Kenny Poole, Guitarist

James Brown with David Matthews – keyboards; Kenny Poole – guitar; Michael Moore – bass; Jimmy Madison – drums

My article in Cincinnati Magazine’s April issue covered lots of ground—decades, actually, but the connecting thread was a band that in 1968 started performing at a club in Mt Adams six nights a week and remained at that location for about a year. The name of that band was the Sound Museum, and it was led by saxophonist Jimmy McGary. After the Sound Museum crossed paths with James Brown, a spinoff of that group became Grodeck Whipperjenny, and that same band recorded an album that is credited to James Brown even though his contribution was minimal.

In the article I discuss three albums that were recorded by Cincinnati Musicians during that period. Although it wasn’t released until 1980, the Sound Museum’s jazz recording Two Tone Poems was recorded at Jewel Recording Studio in 1968. More rock-oriented, the eponymous Grodeck Whipperjenny is a 1970 release, and the funkier James Brown release Sho is Funky Down Here came out in 1971. There’s a lot of overlap in personnel on these records, which is intriguing because the scope of the music is so broad. As David Matthews explains in the Cincinnati Magazine article, with Grodeck Whipperjenny he was (due to James Brown’s prompting) exploring what was for him a different style of music. So there was an element of naiveté—but when you combine that with brilliance, interesting things can happen.

I’ve spent a lot of time listening to those three records, and one of the things I came away with—and couldn’t fully explore in what was already a lengthy article—was the depth of talent in the city during that period. In the article I said a lot about the talents of Jimmy McGary and David Matthews, but I should say more about the other musicians. Other than David Matthews, there’s one musician who appears on all three albums. Guitarist Kenny Poole is the epitome of lyricism on Two Tone Poems, where he has a dry tone you’d associate with the jazz tradition that was his foundation. He sounds much dirtier on Grodeck Whipperjenny and Sho is Funky Down Here; here his playing ranges from straight-up in your face rock and funk to wide-open improv (as on “Evidence for Existence of Unconscious”). Many people in Cincinnati love Kenny’s playing but who aren’t aware of these recordings, and I hope that some of them will be able to enjoy the same sense of discovery that I experienced when I first listened to these albums. (I should mention here that  Grodeck Whipperjenny and Sho Is Funky Down Here are both widely available. You can also hear them on youtube, and representative tracks from all three records appear at the bottom of Cincinnati Magazine’s link to my article.)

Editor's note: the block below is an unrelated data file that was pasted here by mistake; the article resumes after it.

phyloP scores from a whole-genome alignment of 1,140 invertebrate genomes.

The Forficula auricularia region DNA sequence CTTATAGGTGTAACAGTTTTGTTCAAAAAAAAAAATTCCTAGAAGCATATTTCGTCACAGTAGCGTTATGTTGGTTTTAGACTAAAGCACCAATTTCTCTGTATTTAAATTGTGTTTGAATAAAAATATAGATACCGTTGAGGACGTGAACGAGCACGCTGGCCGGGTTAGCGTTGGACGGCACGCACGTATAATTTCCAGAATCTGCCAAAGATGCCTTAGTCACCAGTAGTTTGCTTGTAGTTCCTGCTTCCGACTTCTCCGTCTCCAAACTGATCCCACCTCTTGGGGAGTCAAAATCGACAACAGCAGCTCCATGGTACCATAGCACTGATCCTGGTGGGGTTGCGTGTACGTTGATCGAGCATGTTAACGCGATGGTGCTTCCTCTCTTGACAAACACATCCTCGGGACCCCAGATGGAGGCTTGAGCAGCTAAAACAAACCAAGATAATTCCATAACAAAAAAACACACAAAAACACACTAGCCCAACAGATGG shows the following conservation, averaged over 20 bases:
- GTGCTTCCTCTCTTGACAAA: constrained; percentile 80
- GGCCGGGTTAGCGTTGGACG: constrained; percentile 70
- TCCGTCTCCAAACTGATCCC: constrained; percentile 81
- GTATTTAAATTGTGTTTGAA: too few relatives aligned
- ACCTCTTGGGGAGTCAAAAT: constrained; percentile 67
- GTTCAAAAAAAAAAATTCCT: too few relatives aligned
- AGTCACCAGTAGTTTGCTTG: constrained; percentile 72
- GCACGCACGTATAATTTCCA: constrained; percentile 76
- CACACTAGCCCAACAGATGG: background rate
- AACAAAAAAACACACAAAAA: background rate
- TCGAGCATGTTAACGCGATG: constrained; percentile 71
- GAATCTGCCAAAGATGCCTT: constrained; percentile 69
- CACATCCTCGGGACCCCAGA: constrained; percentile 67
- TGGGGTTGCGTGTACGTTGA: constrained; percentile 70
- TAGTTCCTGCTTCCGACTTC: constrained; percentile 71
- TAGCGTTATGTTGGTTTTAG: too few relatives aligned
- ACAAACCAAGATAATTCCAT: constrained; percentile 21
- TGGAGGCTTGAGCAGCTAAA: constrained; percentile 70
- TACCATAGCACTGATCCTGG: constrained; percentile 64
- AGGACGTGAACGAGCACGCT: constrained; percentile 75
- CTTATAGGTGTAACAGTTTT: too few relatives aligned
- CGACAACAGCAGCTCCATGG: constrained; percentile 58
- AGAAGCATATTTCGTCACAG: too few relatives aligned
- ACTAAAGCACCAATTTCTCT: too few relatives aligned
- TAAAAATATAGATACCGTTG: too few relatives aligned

I first saw Kenny Poole one of the first times I went to the Blue Wisp (the old one in O’Bryonville), where he sat in the whole evening with Tal Farlow, one of the most important guitarists in the history of jazz. I caught Kenny a few times after that, but then there came a long period where he wasn’t playing the clubs as much (turns out private parties and corporate affairs were more lucrative and probably less of a hassle). Then one night Jim Hall performed at Xavier’s jazz guitar series, and Kenny was in attendance. At intermission I asked what he thought of the music. That question launched what turned out to be an amazing soliloquy. Kenny raved about Jim Hall in the most unbridled fashion. He listed Bartok and Stravinsky as influences, and he also threw in a bunch of other names that I can’t remember anymore. “He sounds like so many people,” Kenny said, “and none of them are guitarists!” I loved the Jim Hall concert, but on that evening I got as much pleasure from listening to a fellow guitarist gush about one of his heroes.

I got to see Kenny Poole one more time, this time by chance. Occasionally I would drop by Awakening Coffee House in Hyde Park to hear jazz, and one night Kenny Poole happened to be filling in for the regular guitarist. Kenny was a great bebop player—in fact, I remember a rendition of Charlie Parker’s “Billie’s Bounce” that burned—but this evening he was more in more a bossa nova mode. Among the highlights that evening was a beautiful rendition of Bacharach’s “The Look of Love.” Kenny passed away not too longer after that, and I feel lucky to have a chance to at least have a glimpse of how his art was still evolving near the end of his career.

Kenny Poole was, like Jimmy McGary, a Cincinnati jazz musician who stayed here. He recorded at different points of his career, however, and word got out. In fact, the video that I posted here has almost 90,000 hits and long string of very positive comments. Way back in the day Kenny was performing with the likes of David Matthews, James Brown, Michael Moore, Grover Mooney and Jimmy Madison. For this solo performance decades later he was playing music that’s similar to what he performed at Awakenings the last time I saw him. As with Jim Hall at Xavier, this solo guitar music is characterized by warmth, subtlety and richness. The song, by the way, is “Brazil;” if you want to hear it sung, look up Antonio Carlos Jobim’s version on youtube.



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